4. Throne (That’s The Spirit)
There’s no surprise this track is constantly compared to Hybrid Theory/Meteora-era Linkin Park but make no mistake, that ain’t a criticism from my perspective. Any band that can come close to matching that energy, catchiness and seamless mesh of electronics and hard rock deserves at least a gold star or three.  

I’m usually one to connect more with confronting and depressing writing generally, and especially so when I was younger, but Throne’s lyrics “so you can throw me to the wolves/tomorrow I will come back/leader of the whole pack/beat me black and blue/every wound will shape me/every scar will build my throne” are a refreshing moment of self-empowerment that I think us core and emo kids genuinely need.

I worry sometimes that people within our scene start to embody the depressing lyrics they consume every day rather than just using it as a coping mechanism, and forget that positive and happy music exists as well. I know I’ve certainly been a culprit of this in the past, but I digress.

3. Drown (That’s The Spirit)
BMTH are no strangers to controversy and division amongst fans, but I can distinctly remember the whole scene especially blowing up when this one came out.

Some were crying the classic “they’re sellouts” line as to be expected, and others praised Oli’s next step into full-blown singing.

Regardless of where you sat back then, I’m sure most of us can now agree that ‘Drown’ is an undeniable pop-rock anthem, perfect for arenas and deservedly their second most streamed song to date (behind ‘Throne’).

2. Doomed (That’s The Spirit)
I distinctly remember laying down in the dark once the clock hit midnight to listen to That’s The Spirit in full upon release, hoping to have an uninterrupted first-listen experience.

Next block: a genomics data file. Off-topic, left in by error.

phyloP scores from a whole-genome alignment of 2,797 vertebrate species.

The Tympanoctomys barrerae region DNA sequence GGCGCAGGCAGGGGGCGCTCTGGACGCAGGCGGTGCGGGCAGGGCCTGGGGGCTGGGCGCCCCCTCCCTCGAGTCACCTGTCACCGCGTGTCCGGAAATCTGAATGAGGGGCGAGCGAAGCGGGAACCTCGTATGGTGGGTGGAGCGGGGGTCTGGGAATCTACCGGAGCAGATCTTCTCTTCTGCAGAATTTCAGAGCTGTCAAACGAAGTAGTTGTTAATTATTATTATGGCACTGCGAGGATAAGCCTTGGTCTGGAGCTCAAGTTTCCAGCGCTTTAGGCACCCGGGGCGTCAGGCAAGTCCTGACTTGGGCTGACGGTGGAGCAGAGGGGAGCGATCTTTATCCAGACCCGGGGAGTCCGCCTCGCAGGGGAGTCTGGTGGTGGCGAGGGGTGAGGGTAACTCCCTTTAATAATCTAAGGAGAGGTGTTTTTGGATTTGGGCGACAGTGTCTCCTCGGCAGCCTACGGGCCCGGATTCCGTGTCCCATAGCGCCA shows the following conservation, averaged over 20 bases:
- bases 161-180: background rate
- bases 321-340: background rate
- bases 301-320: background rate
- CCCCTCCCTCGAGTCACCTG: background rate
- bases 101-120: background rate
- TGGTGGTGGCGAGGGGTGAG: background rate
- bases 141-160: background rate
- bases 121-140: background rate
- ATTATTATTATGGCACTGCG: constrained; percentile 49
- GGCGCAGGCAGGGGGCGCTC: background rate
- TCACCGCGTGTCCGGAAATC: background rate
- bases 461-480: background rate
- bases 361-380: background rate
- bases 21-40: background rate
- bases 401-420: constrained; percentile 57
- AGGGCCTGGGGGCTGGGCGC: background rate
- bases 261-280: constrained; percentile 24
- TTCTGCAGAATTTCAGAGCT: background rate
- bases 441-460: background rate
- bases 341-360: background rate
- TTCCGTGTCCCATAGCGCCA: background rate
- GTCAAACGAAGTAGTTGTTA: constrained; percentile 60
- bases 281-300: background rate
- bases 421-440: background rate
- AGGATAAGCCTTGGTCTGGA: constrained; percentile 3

After hearing the singles previously, I wasn’t massively hopeful of enjoying the entire record if I’m honest, but this opener totally destroyed those assumptions in the best way possible.

I’d never heard such immersive soundscapes from the band before, or an Oli Sykes vocal note so pleasing to the ear (as heard in the chorus).

1. nihilist blues  (Amo)
I’m prepared for a lot of banter and backlash with this choice and hey I get it, ‘Nihilist Blues’ is potentially the biggest curveball Bring Me have ever thrown –   but damn, does it work.

Taking influence from older EDM and trance, this dark rave track is as eerie as it is poppy and as creepy as it is catchy. Whilst seemingly an unlikely collaborator, Grimes’ added expertise on the production side and her haunting vocals in contrast with Oli’s falsetto make for a next-level listen.

Yeah yeah I get it, there’s no guitars and it doesn’t have a chug-laden breakdown, but the drop goes hard live too, trust me on this one.

Corey Jackson I like music, memes and meat-free meals. Alliteration too, apparently.